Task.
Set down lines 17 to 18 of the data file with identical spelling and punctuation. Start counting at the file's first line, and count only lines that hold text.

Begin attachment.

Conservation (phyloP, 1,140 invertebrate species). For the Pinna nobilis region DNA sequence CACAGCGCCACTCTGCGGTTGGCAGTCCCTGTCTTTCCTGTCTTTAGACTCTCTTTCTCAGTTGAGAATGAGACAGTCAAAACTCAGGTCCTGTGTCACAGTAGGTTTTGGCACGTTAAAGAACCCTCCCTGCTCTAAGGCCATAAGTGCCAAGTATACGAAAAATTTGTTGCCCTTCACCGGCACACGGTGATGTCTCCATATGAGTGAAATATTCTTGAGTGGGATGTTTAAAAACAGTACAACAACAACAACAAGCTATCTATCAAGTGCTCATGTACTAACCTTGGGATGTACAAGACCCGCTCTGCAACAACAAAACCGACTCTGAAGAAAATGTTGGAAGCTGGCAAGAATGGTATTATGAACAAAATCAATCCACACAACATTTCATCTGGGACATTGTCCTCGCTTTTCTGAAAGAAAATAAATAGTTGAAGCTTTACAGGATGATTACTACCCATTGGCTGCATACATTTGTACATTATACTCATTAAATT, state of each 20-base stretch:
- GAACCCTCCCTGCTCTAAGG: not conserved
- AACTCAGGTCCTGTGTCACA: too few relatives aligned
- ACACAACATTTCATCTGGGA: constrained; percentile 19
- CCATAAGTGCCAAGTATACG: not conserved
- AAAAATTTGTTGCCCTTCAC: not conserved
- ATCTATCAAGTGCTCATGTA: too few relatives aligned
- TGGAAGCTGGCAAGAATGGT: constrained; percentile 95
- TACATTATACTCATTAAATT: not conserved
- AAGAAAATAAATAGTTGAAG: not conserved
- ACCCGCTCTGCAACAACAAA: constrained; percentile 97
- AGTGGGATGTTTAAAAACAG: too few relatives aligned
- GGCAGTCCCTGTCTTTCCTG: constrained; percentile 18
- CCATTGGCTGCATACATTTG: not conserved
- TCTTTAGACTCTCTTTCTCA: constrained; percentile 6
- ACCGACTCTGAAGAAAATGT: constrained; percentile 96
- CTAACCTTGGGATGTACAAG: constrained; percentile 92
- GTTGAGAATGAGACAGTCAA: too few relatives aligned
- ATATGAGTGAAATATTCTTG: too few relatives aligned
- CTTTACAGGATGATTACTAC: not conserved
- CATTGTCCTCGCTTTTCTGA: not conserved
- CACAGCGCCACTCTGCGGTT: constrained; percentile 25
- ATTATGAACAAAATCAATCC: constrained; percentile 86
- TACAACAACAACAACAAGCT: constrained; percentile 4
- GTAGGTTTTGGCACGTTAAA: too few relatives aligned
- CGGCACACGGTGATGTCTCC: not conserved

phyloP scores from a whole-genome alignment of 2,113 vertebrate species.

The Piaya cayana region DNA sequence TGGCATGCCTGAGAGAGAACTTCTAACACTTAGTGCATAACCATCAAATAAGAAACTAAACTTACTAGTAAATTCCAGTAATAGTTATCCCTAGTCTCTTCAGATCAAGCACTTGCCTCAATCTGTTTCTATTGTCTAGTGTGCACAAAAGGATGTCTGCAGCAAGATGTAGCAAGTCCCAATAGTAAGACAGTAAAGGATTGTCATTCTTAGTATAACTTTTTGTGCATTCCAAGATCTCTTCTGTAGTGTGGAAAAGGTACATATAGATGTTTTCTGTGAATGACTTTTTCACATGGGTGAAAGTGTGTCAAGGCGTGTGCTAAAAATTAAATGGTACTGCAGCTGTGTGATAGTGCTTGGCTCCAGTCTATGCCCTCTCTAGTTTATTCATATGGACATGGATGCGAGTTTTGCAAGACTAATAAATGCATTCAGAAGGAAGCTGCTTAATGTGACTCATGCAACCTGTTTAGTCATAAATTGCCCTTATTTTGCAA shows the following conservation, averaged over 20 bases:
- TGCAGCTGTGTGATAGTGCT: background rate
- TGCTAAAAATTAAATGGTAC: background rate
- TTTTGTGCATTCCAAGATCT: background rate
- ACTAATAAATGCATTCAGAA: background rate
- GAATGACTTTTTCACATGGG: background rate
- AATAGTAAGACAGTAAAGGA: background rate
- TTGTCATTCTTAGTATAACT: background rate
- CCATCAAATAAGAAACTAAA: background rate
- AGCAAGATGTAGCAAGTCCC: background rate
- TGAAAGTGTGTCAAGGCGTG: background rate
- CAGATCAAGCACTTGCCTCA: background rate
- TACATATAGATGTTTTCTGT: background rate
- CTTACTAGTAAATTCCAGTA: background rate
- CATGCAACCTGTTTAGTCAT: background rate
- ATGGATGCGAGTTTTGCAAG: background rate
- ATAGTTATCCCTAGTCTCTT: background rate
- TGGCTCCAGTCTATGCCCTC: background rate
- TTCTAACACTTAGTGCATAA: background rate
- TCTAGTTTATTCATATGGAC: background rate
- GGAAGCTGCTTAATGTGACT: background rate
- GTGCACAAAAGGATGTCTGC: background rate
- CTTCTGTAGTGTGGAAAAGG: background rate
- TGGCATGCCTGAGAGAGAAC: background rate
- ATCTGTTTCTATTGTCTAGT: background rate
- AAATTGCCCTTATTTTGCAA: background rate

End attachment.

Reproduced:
- CTAACCTTGGGATGTACAAG: constrained; percentile 92
- GTTGAGAATGAGACAGTCAA: too few relatives aligned